Library of The Week: Humane.js

Having covered Vex and SweetAlert, this week's topic is yet another notification library: Humane.js. Humane has a slightly different purpose from the other two, which are relatively similar to each other. Whereas Vex and SweetAlert create modal dialogs, Humane is focused on non-blocking notifications similar to classic desktop notifications. It's no coincidence that the basic theme is named libnotify after the GNOME notification library.

Like desktop notifications, Humane can also queue messages and display them one at a time. The API couldn't be easier:

humane.log(message, options);  

options has only few valid choices, mostly to control how notifications are dismissed: timeout, clickToClose, waitForMove (which waits for user activity), timeoutAfterMove (waits for user activity and a specified timeout).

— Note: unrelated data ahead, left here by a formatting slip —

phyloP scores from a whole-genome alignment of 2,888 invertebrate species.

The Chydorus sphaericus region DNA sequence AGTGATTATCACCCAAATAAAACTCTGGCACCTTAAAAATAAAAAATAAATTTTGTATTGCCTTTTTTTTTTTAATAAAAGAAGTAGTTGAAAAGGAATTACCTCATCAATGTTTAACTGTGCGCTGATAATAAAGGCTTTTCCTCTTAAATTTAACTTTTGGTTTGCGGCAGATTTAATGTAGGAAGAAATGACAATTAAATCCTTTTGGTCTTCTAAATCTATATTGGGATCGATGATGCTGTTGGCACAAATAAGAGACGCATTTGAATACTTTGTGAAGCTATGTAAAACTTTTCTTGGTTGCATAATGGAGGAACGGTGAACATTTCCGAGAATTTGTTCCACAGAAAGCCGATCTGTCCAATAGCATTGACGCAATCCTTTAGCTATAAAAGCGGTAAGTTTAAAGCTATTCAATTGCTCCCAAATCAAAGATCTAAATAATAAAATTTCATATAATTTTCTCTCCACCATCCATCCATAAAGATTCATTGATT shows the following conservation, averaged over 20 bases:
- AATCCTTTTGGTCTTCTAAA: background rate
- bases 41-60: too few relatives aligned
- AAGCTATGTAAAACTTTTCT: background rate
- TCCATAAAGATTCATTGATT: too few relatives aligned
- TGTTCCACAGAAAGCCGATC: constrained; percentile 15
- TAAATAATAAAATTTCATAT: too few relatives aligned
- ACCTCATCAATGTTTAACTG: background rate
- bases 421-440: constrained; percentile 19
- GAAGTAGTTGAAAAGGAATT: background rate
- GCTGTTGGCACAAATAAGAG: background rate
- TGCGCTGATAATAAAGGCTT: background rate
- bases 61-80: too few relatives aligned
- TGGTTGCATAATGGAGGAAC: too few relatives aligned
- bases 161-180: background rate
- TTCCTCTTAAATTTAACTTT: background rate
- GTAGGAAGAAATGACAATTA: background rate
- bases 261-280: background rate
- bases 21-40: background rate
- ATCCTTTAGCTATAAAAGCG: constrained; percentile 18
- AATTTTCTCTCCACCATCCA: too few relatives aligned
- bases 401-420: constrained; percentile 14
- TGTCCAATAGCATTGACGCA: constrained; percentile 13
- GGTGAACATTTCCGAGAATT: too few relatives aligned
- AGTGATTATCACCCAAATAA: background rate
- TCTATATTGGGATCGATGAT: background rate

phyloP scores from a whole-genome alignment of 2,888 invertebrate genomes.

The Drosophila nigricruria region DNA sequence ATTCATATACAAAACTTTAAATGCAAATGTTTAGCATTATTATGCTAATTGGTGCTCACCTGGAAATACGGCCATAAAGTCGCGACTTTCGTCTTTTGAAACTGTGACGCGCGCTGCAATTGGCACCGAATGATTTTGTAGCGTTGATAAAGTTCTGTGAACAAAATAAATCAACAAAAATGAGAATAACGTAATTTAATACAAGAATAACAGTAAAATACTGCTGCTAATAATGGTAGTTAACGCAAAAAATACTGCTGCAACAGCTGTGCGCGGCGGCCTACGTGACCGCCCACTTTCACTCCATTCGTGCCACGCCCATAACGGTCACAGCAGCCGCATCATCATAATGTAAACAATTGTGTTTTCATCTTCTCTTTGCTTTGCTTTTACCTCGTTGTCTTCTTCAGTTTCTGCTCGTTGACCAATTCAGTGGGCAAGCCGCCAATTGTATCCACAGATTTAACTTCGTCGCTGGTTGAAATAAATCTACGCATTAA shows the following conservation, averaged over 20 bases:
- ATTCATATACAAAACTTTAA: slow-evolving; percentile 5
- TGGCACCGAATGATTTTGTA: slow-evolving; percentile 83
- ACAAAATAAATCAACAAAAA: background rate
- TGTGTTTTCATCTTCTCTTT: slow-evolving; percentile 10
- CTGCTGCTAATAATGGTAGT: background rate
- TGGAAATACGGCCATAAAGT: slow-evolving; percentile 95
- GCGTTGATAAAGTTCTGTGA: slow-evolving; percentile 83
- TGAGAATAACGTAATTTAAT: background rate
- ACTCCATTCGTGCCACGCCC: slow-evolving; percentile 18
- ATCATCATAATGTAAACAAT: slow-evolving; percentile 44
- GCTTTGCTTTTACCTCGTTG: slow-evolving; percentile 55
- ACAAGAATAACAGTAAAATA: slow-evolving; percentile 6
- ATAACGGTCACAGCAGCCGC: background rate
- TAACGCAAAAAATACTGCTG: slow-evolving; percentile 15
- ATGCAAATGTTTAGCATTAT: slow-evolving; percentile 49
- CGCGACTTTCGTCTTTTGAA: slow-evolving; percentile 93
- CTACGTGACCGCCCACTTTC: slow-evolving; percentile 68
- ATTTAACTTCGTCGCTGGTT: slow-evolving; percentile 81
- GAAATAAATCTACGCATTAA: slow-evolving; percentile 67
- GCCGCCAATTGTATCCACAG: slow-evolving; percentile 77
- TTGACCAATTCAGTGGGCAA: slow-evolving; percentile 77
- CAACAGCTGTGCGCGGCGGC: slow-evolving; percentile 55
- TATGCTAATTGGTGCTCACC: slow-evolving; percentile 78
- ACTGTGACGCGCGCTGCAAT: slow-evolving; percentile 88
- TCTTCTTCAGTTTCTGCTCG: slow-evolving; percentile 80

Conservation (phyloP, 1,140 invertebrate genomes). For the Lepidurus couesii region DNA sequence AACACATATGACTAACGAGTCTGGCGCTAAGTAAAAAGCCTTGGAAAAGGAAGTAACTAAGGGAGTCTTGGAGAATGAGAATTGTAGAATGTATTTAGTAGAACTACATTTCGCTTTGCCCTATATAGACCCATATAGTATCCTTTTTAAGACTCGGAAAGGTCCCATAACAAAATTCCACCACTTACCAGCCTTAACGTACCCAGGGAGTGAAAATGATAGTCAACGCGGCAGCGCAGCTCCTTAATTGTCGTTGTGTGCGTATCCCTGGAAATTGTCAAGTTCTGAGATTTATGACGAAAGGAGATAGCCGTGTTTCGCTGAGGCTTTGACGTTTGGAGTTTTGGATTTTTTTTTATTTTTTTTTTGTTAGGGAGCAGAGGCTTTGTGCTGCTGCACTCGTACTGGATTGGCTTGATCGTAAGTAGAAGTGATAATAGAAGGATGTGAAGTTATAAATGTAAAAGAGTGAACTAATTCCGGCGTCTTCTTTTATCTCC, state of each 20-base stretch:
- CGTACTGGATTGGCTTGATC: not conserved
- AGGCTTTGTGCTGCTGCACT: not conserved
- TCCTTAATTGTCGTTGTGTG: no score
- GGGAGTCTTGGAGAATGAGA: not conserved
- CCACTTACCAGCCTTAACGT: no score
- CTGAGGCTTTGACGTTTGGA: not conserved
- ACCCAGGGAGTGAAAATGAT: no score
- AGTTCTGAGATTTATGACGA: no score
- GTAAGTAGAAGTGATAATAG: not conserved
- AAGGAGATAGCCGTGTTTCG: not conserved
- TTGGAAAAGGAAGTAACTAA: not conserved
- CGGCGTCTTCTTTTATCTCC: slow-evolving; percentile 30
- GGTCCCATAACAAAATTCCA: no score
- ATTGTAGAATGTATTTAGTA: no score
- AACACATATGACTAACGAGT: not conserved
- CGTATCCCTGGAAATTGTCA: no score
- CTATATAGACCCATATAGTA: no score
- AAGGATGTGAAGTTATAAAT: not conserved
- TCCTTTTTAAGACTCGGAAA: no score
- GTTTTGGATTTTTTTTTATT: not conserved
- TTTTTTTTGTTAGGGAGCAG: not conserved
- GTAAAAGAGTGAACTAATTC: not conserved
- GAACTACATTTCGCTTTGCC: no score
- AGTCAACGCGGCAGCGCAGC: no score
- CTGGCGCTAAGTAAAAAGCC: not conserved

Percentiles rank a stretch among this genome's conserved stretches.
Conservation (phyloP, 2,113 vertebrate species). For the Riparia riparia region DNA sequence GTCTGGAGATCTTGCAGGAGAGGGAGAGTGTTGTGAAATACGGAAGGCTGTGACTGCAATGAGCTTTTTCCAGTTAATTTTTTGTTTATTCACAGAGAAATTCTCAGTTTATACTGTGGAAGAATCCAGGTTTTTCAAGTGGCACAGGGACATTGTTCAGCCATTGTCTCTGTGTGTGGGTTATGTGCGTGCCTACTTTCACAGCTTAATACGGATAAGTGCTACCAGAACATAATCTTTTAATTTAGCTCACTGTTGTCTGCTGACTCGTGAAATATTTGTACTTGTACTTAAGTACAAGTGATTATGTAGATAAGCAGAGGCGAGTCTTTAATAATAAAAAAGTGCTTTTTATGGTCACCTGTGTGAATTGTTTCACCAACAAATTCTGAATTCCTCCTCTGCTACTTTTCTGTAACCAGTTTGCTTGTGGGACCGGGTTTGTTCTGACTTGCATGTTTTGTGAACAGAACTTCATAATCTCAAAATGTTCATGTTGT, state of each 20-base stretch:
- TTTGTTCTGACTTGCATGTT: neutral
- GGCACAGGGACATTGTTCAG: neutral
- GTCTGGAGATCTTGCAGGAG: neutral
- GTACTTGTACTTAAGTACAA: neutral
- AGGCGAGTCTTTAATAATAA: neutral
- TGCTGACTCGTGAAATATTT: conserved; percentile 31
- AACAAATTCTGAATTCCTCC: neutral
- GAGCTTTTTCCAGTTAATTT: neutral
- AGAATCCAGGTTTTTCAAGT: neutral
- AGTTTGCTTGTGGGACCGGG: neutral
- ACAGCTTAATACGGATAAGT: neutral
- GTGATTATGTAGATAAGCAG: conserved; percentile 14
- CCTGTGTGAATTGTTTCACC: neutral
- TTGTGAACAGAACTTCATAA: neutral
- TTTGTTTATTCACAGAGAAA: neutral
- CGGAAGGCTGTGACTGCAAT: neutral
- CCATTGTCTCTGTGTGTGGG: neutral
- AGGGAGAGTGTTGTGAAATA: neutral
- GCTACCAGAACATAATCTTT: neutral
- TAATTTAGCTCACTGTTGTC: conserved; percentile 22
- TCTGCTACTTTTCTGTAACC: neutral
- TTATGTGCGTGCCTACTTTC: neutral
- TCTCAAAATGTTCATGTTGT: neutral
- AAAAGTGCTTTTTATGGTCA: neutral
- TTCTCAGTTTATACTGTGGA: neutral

The default for all these options can be set globally on the Humane instance itself.

humane.timeout = 6000;  

Most of the remaining options are related to theming. Each theme is implemented with one CSS class and is technically just a single CSS file. The global baseCls option sets a default notification CSS class (theme), and the addnCls option allows you to put an extra class on a specific message.

With that, we've covered almost the whole Humane API. I've only neglected a few edge-case methods: create, which allows you to have multiple notification queues in parallel, spawn to create a new Humane instance with different default options and remove to hide notifications instantly. For more details, refer to the official documentation and demo page.

Roman Krejčík

Roman Krejčík